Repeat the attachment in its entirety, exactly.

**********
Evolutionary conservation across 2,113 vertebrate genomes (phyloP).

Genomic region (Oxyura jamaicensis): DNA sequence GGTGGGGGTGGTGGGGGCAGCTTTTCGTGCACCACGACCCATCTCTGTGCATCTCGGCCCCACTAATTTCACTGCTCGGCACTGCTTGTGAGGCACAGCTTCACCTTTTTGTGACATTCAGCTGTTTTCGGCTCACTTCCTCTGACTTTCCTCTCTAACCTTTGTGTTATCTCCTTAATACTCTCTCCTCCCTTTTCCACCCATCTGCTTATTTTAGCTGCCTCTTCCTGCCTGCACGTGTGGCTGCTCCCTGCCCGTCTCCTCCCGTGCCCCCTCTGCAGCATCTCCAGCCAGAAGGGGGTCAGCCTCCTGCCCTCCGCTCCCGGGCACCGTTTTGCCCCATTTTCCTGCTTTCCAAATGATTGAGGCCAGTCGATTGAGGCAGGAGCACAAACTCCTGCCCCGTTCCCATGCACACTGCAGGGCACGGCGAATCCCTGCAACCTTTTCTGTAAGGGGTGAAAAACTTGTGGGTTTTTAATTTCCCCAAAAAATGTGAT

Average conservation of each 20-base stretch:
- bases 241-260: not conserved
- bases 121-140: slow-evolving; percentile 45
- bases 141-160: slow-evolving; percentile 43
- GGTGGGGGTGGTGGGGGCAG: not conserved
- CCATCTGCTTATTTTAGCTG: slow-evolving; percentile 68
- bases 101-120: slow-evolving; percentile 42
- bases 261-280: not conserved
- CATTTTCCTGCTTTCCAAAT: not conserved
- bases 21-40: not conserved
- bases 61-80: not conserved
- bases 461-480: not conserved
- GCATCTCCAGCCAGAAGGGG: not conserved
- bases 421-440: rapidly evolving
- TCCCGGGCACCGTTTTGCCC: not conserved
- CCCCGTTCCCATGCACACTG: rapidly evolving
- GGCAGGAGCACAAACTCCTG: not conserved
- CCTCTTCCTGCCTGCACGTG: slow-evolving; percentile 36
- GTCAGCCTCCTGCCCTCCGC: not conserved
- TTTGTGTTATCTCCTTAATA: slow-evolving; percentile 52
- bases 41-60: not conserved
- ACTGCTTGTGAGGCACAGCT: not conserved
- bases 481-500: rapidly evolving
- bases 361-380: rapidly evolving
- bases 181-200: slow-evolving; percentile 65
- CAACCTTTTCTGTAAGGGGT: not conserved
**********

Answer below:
Evolutionary conservation across 2,113 vertebrate genomes (phyloP).

Genomic region (Oxyura jamaicensis): DNA sequence GGTGGGGGTGGTGGGGGCAGCTTTTCGTGCACCACGACCCATCTCTGTGCATCTCGGCCCCACTAATTTCACTGCTCGGCACTGCTTGTGAGGCACAGCTTCACCTTTTTGTGACATTCAGCTGTTTTCGGCTCACTTCCTCTGACTTTCCTCTCTAACCTTTGTGTTATCTCCTTAATACTCTCTCCTCCCTTTTCCACCCATCTGCTTATTTTAGCTGCCTCTTCCTGCCTGCACGTGTGGCTGCTCCCTGCCCGTCTCCTCCCGTGCCCCCTCTGCAGCATCTCCAGCCAGAAGGGGGTCAGCCTCCTGCCCTCCGCTCCCGGGCACCGTTTTGCCCCATTTTCCTGCTTTCCAAATGATTGAGGCCAGTCGATTGAGGCAGGAGCACAAACTCCTGCCCCGTTCCCATGCACACTGCAGGGCACGGCGAATCCCTGCAACCTTTTCTGTAAGGGGTGAAAAACTTGTGGGTTTTTAATTTCCCCAAAAAATGTGAT

Average conservation of each 20-base stretch:
- bases 241-260: not conserved
- bases 121-140: slow-evolving; percentile 45
- bases 141-160: slow-evolving; percentile 43
- GGTGGGGGTGGTGGGGGCAG: not conserved
- CCATCTGCTTATTTTAGCTG: slow-evolving; percentile 68
- bases 101-120: slow-evolving; percentile 42
- bases 261-280: not conserved
- CATTTTCCTGCTTTCCAAAT: not conserved
- bases 21-40: not conserved
- bases 61-80: not conserved
- bases 461-480: not conserved
- GCATCTCCAGCCAGAAGGGG: not conserved
- bases 421-440: rapidly evolving
- TCCCGGGCACCGTTTTGCCC: not conserved
- CCCCGTTCCCATGCACACTG: rapidly evolving
- GGCAGGAGCACAAACTCCTG: not conserved
- CCTCTTCCTGCCTGCACGTG: slow-evolving; percentile 36
- GTCAGCCTCCTGCCCTCCGC: not conserved
- TTTGTGTTATCTCCTTAATA: slow-evolving; percentile 52
- bases 41-60: not conserved
- ACTGCTTGTGAGGCACAGCT: not conserved
- bases 481-500: rapidly evolving
- bases 361-380: rapidly evolving
- bases 181-200: slow-evolving; percentile 65
- CAACCTTTTCTGTAAGGGGT: not conserved